Following the General Elections this year and amongst the casualties was Diane Abbott, the Shadow Home Secretary. A woman who has served in public office for 30 years took a leave of absence, citing sickness, two days before the polls, following vicious abuse in the tabloids and on Twitter and Facebook. Ms Abbott had stated she is the victim of online racial abuse and misogyny daily[1], but when does this type of insidious rhetoric cross the line and become defamation?

The rise of social media

Many young people can barely remember a time when social media did not dominate social and political life.Facebook and Twitter have been part of our lives since 2006. Blogs are now a mainstream source of knowledge and news, with very little legal restrictions on what is published.

Despite being one of the dominant ways young people (and increasingly Generation Xers and Baby Boomers) communicate, research conducted in 2016 showed that 46% of 18- to 24-year-olds were unaware they could be sued for tweeting an unsubstantiated rumour about another person.

In addition, very few people are aware that sharing defamatory posts on social media may be regarded as an endorsement, significant enough to trigger legal action. A libel claim can also follow even where the person is not directly named, so long as they can be identified from what is posted.

Deleting the post does not prevent a claim as it may have been shared elsewhere on social media; however, the length of time a defamatory statement is visible may affect the amount of damages awarded.

Examples of recent successful defamation claims

Several recent court cases illustrate the growth in libel claims over the past few years. They include:

  • In 2015, Jason Page of Telford UK, was left with a £100,000 legal bill for maliciously trolling an American lawyer. He called attorney Timothy Bussey a scumbag who loses 80% of his cases. Mr Bussey stated that the baseless attack, which remained online for 12 months, cost his law firm dearly in both reputational damage and lost clients.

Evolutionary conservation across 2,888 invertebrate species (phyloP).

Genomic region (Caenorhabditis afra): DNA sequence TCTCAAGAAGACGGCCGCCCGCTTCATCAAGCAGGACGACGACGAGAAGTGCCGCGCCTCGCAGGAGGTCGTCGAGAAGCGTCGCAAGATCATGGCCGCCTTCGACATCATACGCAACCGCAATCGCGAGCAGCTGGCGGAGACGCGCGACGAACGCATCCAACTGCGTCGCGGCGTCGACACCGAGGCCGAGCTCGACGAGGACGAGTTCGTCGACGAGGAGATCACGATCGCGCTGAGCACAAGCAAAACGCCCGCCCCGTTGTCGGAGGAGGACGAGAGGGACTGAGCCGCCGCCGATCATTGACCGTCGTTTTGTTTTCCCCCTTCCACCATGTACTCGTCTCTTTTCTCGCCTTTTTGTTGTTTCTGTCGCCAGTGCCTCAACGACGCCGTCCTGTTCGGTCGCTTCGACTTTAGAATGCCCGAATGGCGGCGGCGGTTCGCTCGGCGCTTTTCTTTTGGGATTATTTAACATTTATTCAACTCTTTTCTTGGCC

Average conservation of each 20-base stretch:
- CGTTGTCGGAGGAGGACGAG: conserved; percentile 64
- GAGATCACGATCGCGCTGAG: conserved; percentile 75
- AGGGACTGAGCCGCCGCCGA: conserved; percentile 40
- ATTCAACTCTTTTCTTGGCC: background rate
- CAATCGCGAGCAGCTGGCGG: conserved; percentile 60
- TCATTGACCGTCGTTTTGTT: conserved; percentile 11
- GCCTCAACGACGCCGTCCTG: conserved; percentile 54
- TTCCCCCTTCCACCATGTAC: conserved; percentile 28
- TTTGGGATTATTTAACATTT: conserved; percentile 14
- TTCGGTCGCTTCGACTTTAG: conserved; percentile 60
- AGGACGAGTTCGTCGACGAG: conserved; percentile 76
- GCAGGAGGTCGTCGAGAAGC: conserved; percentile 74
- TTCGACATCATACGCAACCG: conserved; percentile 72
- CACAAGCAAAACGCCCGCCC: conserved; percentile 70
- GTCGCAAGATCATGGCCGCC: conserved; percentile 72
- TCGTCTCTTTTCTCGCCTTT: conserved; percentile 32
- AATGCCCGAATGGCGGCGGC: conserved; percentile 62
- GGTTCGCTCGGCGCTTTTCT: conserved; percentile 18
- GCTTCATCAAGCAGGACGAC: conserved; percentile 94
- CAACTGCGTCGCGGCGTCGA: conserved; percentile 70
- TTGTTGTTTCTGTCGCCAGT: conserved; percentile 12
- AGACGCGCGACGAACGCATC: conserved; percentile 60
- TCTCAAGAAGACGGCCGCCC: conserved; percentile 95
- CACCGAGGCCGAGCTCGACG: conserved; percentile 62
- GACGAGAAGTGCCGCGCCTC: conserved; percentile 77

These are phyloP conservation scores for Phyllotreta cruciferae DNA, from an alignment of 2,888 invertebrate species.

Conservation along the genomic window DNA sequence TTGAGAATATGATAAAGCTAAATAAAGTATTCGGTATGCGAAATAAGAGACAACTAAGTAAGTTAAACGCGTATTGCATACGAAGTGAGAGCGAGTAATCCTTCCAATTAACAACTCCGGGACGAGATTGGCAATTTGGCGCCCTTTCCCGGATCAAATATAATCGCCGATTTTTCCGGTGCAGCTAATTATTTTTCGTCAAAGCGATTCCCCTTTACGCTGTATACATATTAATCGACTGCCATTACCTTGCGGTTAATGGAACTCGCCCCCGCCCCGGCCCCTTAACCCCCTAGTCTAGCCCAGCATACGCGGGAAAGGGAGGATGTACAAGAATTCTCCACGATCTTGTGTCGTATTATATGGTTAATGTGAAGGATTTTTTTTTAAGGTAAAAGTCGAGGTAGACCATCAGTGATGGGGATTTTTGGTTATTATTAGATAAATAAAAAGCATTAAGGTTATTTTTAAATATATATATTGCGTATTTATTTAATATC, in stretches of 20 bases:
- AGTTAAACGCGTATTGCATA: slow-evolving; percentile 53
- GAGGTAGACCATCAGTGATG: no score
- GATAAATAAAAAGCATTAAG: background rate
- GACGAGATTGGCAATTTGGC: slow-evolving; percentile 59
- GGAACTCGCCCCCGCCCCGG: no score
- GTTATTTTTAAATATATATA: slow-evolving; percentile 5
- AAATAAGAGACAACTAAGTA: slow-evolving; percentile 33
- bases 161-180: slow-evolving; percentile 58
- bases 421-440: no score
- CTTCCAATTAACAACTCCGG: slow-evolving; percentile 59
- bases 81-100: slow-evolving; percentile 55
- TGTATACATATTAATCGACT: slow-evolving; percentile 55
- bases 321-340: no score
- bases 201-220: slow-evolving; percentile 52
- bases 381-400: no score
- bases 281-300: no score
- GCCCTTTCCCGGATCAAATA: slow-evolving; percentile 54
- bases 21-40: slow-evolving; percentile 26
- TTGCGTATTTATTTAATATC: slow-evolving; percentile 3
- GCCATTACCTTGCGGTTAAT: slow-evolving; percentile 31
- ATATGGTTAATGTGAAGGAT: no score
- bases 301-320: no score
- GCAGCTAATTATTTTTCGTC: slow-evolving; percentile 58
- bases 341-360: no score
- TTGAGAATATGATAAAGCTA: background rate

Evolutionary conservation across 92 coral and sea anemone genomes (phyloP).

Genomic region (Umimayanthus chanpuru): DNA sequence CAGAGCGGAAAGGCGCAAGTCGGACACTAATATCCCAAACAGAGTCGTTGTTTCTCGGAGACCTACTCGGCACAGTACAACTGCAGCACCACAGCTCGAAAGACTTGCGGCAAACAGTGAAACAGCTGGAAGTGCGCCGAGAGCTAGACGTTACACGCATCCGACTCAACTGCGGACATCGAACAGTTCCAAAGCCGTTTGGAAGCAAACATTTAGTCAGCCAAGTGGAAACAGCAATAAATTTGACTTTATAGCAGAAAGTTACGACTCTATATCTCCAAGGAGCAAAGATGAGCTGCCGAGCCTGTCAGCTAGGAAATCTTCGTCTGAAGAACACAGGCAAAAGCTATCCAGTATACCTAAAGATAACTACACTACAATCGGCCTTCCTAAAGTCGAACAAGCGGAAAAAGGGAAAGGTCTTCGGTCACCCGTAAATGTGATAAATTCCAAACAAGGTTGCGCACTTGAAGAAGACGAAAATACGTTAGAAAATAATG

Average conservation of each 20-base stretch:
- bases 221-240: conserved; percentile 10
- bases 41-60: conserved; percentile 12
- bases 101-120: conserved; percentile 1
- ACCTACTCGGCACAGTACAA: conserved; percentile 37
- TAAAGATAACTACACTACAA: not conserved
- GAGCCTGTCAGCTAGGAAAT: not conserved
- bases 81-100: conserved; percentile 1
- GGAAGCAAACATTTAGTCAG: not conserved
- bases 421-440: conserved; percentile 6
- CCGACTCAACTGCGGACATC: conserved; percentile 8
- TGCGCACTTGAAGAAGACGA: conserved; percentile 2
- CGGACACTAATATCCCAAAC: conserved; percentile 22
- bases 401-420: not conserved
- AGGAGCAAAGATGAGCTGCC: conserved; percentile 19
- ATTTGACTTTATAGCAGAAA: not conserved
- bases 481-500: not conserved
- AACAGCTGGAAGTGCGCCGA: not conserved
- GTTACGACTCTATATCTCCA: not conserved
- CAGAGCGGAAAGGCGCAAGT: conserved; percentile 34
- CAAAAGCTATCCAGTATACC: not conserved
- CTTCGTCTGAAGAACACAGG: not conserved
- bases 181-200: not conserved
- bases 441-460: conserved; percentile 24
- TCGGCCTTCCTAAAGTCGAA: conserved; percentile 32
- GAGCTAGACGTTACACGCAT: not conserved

• Stoker v Stocker (2015) involved a divorced couple. The husband sued his former wife for defamation after she made comments about him on Facebook during a conversation with his new partner, Deborah Bligh. She then made similar comments in an email. The Facebook conversation was visible to Ms Bligh’s Facebook friends. Even though neither women was aware that the Facebook exchange was not private, the judge found Mrs Stocker liable on the basis that she had not shown that she had no reason to believe that the exchange would be visible to the friends. He cited the 1891 decision of Pullman v Hill, where the plaintiff dropped a letter in an open card containing defamatory matter. It was held the card was likely to be read by somebody else and therefore the plaintiff effectively published the information containing the defamatory statement. The judge awarded the husband £5,000 which he declined to accept. However, the wife was ordered to pay almost £200,000 in costs. She has been granted leave to appeal, with one of the grounds being was she responsible for the republication of the conversation to the Facebook Friends.
  • In a recent case that garnered a lot of media attention, a mother who started an online petition calling for the removal of the head teacher of St John’s Preparatory School, Calliope Tardios, was ordered to pay damages totalling £95,000, as well as being subject to an injunction preventing her from repeating the allegations. The claims made by the mother, which included the comment that Mrs Tardios had caused immeasurable psychological and mental damage to children at her school, and misled parents into believing she is a disciplinarian when she is in fact a bully, had caused one family to remove their child from the school and admissions to drop.

The definition of defamation

The common law test for the definition of defamation comes to us from the case of Sim v Stretch [1936] 2 All ER 1237, which held that the Court needs to ask would the words tend to lower the plaintiff [claimant] in the estimation of right-thinking members of society generally? If so, then there may be defamation.